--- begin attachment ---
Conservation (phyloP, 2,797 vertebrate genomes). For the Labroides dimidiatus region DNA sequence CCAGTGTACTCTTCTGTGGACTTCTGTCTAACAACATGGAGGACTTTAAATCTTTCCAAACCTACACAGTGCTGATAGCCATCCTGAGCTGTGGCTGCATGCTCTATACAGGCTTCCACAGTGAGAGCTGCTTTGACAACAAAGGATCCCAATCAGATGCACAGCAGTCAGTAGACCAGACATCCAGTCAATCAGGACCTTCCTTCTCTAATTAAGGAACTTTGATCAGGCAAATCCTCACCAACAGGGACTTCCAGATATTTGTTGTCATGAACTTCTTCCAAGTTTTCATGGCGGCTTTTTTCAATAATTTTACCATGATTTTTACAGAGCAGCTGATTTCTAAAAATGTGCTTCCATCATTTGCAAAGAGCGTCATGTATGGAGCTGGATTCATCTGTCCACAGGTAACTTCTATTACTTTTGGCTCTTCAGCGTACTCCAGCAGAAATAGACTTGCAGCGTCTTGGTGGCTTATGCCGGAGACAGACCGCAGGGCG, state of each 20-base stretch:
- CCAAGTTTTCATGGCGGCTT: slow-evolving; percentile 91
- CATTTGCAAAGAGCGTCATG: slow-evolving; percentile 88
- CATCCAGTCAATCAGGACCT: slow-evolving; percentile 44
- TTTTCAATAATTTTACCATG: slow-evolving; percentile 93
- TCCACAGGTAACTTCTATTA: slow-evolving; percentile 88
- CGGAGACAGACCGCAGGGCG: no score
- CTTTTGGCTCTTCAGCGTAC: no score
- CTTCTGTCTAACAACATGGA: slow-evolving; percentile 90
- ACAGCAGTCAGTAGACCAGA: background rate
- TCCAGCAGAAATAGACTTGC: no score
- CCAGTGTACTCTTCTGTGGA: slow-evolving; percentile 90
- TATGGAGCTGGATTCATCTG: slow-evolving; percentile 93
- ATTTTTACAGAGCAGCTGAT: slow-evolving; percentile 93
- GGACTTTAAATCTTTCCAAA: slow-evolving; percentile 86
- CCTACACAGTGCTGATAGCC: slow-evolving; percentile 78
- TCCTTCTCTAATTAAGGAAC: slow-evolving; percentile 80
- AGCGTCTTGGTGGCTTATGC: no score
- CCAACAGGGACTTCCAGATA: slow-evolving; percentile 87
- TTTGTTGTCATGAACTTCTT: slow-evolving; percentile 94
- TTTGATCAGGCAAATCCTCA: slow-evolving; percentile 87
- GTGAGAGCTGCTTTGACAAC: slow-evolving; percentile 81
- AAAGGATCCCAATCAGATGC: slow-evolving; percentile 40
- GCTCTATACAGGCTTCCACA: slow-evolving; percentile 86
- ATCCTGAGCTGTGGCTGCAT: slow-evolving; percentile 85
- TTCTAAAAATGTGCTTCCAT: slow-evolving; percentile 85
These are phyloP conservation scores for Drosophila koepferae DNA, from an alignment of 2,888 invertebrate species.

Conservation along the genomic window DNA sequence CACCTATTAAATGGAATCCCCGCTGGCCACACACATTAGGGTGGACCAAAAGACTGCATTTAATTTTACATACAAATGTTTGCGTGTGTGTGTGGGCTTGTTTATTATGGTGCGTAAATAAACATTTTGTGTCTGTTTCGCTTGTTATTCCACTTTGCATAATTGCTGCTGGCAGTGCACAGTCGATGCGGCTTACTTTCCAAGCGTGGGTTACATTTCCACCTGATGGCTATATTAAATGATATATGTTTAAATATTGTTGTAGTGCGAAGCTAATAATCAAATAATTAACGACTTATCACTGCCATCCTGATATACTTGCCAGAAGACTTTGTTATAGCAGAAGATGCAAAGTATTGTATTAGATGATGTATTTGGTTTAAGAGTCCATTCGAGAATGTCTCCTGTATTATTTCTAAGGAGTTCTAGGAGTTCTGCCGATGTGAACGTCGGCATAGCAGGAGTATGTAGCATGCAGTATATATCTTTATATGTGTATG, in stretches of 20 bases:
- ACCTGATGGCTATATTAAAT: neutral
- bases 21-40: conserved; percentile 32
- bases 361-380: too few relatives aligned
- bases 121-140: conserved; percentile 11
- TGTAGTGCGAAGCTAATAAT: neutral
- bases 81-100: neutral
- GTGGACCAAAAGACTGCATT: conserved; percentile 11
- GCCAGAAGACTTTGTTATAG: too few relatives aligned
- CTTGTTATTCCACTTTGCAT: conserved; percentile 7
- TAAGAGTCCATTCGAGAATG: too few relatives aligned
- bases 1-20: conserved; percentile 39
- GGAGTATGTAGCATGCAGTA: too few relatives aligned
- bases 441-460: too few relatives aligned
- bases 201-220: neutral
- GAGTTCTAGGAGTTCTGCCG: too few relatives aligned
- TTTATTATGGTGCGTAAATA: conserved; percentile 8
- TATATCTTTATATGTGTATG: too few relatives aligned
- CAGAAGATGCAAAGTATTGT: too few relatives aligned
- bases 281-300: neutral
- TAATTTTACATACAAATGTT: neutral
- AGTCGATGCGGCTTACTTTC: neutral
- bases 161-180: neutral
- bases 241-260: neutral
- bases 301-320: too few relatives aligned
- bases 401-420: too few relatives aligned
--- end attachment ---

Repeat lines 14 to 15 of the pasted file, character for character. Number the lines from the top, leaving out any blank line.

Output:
- ATTTTTACAGAGCAGCTGAT: slow-evolving; percentile 93
- GGACTTTAAATCTTTCCAAA: slow-evolving; percentile 86